Harris has all his arguments in order, all the footnotes covered and has layed out a perfectly rational essay. Yet nowhere, either here or in 'End of Faith' does he adequately address the fact that Atheism, in this country and other first-world countries anyway, is essentially a comfortable position for those who can afford it. I say this as an atheist, and I might recommend this book to anyone firmly entrenched in their religion who also has a safe house to live in and a lawn to mow. However I ...more
Christian
This book should put to rest once and for all the paper-thin theological arguments and blind 'faith' by which many human beings lead their lives. It is clear, concise and utterly rational and reasonable. Mr. Harris' call for a new secular humanism to take the place of the silly superstitions and blatant fairy tales contained in so-called 'holy' books is timelier than ever. As we approach another election in which the Christian Right is pushing its noxious agenda on the American people, we need r ...more
Radhika
This book is very quickly read as it is pithy and direct. In it Sam Harris responds to the many comments and views addressed to him by believers in the United States. The idea of reason versus religion is not new and has been expounded as well by other scholars. However, Sam's approach is still valuable. I think such a "letter" to the Christians is needed as Christianity has, in many minds, taken on the veneer of civilization by being the major religion of the developed, modern, western world. I ...more
Buckets
Sep 29, 2007 Buckets rated it 3 of 5 stars  ·  review of another edition
Recommends it for: militant atheists
I love atheist literature mostly because extremely intelligent people contribute to the body of works. This book, however, was a little extreme. Although I am a Bright and therefore agree with nearly everything said in this short number, I often found myself thinking thoughts defending the silly Christian right. Why? Not because I agree with them (please…) but because I automatically think skeptical thoughts when confronted with a quasi-militant agenda. Sam Harris lacks the delicate poise that o ...more
Jesse Broussard
Only worth reading when you read Wilson's hilarious and skewering response chapter by chapter with it. Flawed logic, fallacies liberally smattered throughout. Just crap--poorly phrased yelling at God.
Brett
Nov 06, 2007 Brett rated it 4 of 5 stars  ·  review of another edition
Recommends it for: everyone
I'm not going to lie, Sam Harris is pretty abrasive in this book. He is not open-minded and this is clearly a rebuttal for the letters he received in response to his first book (have not read it yet). Considering that he is responding to some (probably pretty volatile) hate mail, I like the intensity of his response. This is the first time I've read a book on faith that does not pussyfoot around the possibility that religion, as a whole, is a wounded concept. I am not saying that I believe this, ...more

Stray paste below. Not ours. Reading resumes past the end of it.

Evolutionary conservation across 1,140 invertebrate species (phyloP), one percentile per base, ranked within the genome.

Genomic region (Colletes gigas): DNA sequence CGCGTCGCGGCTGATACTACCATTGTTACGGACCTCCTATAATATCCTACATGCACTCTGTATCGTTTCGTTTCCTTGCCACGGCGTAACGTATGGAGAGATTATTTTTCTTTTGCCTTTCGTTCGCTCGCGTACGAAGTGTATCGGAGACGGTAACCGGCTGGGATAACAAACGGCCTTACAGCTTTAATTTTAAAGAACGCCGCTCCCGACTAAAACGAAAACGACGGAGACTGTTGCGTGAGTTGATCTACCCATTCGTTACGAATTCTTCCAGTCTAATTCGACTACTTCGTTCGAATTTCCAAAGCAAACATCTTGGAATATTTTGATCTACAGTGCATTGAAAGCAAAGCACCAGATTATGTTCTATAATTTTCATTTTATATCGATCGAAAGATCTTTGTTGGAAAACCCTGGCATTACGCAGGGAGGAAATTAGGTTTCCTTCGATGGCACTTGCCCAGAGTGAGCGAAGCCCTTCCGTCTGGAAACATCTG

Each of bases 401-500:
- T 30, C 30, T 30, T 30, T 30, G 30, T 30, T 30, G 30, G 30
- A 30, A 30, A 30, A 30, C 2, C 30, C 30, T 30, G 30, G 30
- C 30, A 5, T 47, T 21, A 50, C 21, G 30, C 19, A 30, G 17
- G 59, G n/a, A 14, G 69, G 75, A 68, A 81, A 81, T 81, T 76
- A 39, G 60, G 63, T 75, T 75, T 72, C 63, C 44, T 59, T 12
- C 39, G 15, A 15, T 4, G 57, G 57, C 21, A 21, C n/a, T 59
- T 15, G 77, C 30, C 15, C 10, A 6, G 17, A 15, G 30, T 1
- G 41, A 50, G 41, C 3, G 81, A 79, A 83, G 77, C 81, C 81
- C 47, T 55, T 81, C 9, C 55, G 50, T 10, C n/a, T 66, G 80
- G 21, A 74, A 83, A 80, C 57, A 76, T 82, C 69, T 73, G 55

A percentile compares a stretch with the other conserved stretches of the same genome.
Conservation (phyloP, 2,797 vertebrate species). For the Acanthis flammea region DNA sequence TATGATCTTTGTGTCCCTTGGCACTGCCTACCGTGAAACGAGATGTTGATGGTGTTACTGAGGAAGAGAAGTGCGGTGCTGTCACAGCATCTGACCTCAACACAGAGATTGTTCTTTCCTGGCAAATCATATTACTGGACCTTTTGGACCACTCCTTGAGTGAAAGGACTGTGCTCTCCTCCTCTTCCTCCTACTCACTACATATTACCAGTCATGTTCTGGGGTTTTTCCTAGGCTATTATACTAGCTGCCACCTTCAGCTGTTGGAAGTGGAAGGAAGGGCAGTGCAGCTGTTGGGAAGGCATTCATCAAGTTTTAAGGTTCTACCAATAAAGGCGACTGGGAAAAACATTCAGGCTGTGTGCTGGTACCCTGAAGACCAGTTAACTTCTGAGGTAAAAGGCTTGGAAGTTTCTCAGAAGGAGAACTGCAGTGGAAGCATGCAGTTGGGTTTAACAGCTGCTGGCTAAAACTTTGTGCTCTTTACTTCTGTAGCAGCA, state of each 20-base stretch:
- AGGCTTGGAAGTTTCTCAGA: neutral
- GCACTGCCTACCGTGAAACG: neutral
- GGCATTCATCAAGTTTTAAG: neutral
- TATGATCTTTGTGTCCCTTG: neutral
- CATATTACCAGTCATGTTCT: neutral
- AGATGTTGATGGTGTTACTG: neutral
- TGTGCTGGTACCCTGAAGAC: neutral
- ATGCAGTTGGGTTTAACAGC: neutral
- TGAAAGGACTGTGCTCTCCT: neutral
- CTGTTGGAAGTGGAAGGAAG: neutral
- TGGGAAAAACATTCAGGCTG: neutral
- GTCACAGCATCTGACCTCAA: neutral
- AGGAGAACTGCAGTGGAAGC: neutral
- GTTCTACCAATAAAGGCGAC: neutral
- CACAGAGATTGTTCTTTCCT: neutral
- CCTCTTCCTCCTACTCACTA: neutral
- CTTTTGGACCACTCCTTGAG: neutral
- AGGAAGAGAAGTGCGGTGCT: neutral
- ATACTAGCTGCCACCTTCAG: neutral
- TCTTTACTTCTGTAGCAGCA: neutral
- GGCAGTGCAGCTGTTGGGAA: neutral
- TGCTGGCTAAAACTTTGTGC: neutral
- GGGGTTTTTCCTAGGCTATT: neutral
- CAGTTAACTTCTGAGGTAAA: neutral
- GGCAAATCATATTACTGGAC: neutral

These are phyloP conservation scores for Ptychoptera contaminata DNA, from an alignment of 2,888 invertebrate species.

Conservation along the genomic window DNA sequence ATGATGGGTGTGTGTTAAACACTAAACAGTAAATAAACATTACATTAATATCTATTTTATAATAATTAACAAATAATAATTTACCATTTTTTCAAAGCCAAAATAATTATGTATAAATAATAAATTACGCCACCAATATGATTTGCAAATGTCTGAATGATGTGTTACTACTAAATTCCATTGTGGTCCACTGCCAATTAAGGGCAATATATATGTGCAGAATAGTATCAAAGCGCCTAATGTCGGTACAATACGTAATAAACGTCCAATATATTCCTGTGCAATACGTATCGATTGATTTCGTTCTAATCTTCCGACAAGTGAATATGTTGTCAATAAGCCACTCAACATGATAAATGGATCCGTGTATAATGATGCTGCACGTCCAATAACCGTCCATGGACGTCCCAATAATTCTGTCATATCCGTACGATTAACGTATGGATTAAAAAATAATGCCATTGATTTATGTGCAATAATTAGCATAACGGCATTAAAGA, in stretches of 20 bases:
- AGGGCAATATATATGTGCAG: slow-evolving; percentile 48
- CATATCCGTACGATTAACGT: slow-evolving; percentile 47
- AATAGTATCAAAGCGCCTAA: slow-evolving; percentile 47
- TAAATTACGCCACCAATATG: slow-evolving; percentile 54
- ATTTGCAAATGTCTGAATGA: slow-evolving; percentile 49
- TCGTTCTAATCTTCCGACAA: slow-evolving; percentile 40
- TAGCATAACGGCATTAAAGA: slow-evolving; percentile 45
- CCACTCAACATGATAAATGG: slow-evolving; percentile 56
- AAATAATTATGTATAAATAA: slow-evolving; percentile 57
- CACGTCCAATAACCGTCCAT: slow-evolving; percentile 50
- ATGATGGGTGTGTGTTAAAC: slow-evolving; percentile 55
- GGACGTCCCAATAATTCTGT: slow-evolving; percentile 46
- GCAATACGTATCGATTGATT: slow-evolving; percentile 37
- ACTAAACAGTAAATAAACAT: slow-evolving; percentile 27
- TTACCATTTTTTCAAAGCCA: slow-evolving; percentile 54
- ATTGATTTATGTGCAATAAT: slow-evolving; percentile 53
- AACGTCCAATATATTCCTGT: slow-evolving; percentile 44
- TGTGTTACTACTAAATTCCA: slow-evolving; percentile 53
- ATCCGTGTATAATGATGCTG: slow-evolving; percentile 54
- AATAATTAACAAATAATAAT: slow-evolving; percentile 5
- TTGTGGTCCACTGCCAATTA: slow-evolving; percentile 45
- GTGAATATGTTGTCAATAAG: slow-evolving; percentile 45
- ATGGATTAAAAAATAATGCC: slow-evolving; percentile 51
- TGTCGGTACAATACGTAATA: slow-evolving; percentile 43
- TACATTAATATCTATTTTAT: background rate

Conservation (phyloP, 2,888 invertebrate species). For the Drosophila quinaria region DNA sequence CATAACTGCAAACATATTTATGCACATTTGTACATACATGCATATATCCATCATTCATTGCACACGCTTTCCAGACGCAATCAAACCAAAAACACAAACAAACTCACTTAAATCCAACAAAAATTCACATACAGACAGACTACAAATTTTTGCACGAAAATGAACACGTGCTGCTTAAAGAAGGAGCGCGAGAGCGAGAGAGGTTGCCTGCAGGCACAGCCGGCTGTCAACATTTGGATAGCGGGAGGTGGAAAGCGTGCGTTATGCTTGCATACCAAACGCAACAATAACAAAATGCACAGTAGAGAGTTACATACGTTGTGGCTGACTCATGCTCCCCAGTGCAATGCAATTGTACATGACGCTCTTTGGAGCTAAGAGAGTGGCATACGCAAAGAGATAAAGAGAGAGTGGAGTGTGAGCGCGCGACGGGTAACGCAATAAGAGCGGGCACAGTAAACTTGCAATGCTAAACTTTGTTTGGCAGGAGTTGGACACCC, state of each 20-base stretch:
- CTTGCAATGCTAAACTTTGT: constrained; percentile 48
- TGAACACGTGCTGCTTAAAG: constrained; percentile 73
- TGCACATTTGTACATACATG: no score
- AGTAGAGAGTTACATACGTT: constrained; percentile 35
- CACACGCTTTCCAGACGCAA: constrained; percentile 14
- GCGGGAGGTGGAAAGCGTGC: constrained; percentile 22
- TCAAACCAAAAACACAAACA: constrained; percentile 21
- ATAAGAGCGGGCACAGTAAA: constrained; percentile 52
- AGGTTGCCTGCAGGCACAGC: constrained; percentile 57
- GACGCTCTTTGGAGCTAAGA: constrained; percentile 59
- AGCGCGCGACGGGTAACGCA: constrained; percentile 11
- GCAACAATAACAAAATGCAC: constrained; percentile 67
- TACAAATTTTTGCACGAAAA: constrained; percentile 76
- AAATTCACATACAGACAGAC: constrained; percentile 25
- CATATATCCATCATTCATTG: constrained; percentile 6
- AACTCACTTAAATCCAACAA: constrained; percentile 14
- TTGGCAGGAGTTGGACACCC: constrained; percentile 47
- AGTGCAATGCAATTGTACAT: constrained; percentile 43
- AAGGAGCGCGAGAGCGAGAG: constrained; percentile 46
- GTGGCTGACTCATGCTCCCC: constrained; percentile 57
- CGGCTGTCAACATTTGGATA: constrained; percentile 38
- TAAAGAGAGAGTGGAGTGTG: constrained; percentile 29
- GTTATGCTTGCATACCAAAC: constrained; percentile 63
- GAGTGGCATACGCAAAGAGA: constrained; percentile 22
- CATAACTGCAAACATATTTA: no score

Natali
This book offers an answer to the question: What is the harm in someone believing in Christianity if they keep their beliefs to themselves and don't hurt other people? Harris' answer is that Christianity is a set of beliefs that intrinsically DOES hurt other people.

It is no secret that religion is the number one divisor of humanity throughout history. Harris looks at the specific doctrines of Christianity that are detrimental to society such as opposition to stem cell research, abortion, and co
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Patricia Boswell
I read this book out loud in about 2 hours to my son and husband. It's very accessible and quick to read. Good if you are really interested in Sam Harris, but don't have the time for reading _End of Faith_. He focuses specifically on Christianity too, which is one of the reasons I really liked it, since I have some basis for listening to his arguments, having been raised Catholic. His arguments are eloquently stated and highly compelling. His irony makes me laugh a lot. He is brilliant.

Of cours
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Tony
If religion indoctrination as a child left you with an unsettling mind and controversial thoughts, then Sam Harris’ “Letter to a Christian Nation” is a good, satisfying prelude to your curiosity. There is no dwelling on particular subjects, only enough arguments to stir the pot. The pot that, I think, should be stirred automatically by anyone equipped with common sense and rational thought-processing mechanisms. In the Zeitgeist we’re currently part of, it is substantial to scrutinize that which ...more
Scott
This is a very short ‘open letter’ addressed to Christian fundamentalists. Though this book would most likely be read only by people who are sympathetic to his views and not to those to whom he is addressing, I found it very hard to argue with the validity of his assertions.

Harris addresses topics such as the existence and benevolence of God, the Bible as the best source of morality, science vs. religion, Christian prophecy, religious intolerance, and finally religion, violence and the future o
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"Sam Harris (born 1967) is an American non-fiction writer and philosopher and neuroscientist. He is the author of The End of Faith: Religion, Terror and the Future of Reason (2004), which won the 2005 PEN/Martha Albrand Award, and Letter to a Christian Nation (2006), a rejoinder to the criticism his first book attracted. His new book, The Moral Landscape, explores how science might determine human ...more
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“The president of the United States has claimed, on more than one occasion, to be in dialogue with God. If he said that he was talking to God through his hairdryer, this would precipitate a national emergency. I fail to see how the addition of a hairdryer makes the claim more ridiculous or offensive.” 464 likes
“In fact, "atheism" is a term that should not even exist. No one ever needs to identify himself as a "non-astrologer" or a "non-alchemist." We do not have words for people who doubt that Elvis is still alive or that aliens have traversed the galaxy only to molest ranchers and their cattle. Atheism is nothing more than the noises reasonable people make in the presence of unjustified religious beliefs.” 341 likes